compared to the total time for an FDC operation. Also, with sector sizes
of, say 1024 bytes, this code is only entered 1/8 of the time for
BDOS disk reads, due to sector blocking/deblocking (1024/128 = 8).

[Finally, the read or write loop must be "refreshed" before each
use as it is "erased" when the previous read/write is completed.]

Note that the FDCIO I/O routine is a fast, irreducable loop. It reads sector
data from the FDC, and nothing more. This loop has no condition codes checks
for an end case. The read routine entry point actually writes this code into
place before execution. A modified form of the read loop, the write loop,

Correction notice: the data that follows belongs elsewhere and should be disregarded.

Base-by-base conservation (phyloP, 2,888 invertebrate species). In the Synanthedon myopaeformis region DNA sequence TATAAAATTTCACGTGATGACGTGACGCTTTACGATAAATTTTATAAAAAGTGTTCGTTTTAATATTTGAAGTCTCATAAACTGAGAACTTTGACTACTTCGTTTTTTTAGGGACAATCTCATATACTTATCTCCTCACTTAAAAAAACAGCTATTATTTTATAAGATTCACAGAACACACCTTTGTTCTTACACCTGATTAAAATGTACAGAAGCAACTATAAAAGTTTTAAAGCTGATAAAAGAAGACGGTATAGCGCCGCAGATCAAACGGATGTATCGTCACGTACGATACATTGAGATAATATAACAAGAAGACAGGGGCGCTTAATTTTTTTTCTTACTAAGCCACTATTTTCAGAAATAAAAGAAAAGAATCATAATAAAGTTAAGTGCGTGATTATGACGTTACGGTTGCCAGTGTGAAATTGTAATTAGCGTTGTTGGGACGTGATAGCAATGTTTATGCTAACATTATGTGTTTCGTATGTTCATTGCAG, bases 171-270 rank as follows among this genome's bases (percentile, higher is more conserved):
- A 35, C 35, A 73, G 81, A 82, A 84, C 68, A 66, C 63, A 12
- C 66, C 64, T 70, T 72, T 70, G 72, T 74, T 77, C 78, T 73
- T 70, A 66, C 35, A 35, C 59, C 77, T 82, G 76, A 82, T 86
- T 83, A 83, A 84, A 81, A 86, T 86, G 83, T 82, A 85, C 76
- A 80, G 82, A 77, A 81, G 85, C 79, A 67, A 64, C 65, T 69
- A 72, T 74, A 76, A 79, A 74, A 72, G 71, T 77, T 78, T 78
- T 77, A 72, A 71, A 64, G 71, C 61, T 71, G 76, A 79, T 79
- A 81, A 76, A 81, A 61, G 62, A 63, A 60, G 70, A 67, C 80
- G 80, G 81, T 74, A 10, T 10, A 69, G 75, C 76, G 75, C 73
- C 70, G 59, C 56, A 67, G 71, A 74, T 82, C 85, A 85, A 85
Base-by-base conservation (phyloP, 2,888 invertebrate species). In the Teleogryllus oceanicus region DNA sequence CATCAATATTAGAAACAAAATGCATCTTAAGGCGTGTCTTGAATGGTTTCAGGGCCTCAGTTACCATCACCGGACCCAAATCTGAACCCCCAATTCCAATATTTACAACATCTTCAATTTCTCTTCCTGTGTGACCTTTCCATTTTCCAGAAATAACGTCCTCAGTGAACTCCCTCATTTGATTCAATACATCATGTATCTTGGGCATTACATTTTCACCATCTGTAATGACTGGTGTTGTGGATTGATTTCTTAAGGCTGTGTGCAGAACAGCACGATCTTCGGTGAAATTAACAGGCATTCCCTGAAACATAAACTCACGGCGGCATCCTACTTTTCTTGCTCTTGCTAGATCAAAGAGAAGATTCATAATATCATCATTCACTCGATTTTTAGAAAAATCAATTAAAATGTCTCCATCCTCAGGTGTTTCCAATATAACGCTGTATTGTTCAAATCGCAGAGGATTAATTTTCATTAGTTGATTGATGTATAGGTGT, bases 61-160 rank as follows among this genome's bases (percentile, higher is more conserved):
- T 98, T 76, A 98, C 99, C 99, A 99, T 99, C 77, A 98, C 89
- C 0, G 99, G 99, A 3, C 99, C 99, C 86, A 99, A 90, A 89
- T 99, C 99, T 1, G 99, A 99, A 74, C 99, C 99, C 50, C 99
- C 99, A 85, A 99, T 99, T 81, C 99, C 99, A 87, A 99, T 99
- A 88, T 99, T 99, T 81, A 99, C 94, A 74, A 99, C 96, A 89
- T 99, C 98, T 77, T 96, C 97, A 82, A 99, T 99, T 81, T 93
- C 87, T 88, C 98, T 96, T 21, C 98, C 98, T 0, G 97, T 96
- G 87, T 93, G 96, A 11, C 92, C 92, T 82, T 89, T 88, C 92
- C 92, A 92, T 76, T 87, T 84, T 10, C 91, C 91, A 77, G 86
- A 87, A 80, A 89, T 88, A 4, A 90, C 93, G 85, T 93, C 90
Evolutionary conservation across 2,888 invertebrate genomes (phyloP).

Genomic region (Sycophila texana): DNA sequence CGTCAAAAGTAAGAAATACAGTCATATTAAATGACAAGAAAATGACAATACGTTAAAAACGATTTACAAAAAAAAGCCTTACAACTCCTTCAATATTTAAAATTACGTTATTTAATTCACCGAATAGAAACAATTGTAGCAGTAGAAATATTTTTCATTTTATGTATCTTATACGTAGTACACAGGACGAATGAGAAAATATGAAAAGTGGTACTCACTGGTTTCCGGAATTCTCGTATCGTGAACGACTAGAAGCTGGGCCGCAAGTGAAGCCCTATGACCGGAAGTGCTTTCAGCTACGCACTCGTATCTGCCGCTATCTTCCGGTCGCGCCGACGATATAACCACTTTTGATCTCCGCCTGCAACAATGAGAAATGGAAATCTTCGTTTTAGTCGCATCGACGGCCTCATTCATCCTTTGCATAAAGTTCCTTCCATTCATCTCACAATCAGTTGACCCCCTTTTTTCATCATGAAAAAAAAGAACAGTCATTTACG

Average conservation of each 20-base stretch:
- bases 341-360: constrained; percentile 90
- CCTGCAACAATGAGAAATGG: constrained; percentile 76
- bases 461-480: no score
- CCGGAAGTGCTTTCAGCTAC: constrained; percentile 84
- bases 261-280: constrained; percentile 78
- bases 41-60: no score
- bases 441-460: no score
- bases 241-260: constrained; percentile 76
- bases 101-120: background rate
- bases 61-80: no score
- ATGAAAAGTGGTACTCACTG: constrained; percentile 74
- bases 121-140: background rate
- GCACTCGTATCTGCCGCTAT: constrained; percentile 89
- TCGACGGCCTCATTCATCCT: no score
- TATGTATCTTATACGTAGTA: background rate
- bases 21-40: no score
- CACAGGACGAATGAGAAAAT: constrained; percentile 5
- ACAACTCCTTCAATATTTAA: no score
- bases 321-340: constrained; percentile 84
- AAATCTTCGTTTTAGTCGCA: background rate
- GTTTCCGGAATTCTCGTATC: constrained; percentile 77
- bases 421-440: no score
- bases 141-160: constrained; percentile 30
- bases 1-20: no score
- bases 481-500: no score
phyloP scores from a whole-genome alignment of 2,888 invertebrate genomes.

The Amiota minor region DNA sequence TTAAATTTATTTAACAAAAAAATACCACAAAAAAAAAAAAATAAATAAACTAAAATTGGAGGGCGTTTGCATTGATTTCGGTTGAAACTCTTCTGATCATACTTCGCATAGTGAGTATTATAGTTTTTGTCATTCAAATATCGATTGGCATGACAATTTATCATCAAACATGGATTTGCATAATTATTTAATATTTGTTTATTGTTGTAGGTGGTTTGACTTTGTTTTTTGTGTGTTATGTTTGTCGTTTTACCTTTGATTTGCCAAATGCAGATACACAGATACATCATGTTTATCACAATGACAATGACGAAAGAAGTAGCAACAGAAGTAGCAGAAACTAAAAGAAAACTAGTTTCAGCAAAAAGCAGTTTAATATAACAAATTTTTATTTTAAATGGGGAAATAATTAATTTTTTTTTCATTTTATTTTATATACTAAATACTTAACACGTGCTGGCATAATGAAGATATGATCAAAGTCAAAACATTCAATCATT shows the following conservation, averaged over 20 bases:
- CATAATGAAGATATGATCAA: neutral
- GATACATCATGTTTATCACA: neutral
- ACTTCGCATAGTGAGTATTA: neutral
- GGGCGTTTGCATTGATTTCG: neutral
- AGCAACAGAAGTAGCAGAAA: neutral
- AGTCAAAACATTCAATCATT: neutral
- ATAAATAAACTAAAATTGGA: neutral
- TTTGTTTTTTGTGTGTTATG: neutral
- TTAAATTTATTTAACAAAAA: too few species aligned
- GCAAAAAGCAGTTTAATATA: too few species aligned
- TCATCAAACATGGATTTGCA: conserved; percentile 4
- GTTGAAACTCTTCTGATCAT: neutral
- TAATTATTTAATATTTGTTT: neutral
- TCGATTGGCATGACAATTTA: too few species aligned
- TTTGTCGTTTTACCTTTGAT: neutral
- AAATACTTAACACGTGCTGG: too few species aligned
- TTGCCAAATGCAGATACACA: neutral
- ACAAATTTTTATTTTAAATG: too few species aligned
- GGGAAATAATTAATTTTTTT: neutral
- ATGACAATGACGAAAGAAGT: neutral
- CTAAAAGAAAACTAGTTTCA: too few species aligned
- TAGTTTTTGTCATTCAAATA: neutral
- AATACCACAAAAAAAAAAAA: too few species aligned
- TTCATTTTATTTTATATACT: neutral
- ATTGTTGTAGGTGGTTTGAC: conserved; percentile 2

uses the same code space, and so it must be written into place as well,
before execution. Each entry point sets a code into the IOFLAG byte for
later reference. No matter the loop fuction, at the time of execution (R or
W), it will loop endlessly, without any need to accomodate a particular
sector size (128, 256, 512 or 1024 bytes). The physical end-of-operation
issued by the WD179X FDC chip determines the end point (buffered to the
S-100 VI3 line).

The interrupt handler, INTHDL, now must perform the following functions:

1 - input the FDC chip status port (This stops the INTQ from the WD179X &
thus the VI3 line 'quits')

2 - save that status value at ASTAT for later examination

3 - break the I/O FDCIO loop code, so that execution can move to the next
     It does this by writing seven 8080 NOPs into the loop. This ensures,
that upon return from the interrupt service routine, NO MATTER WHERE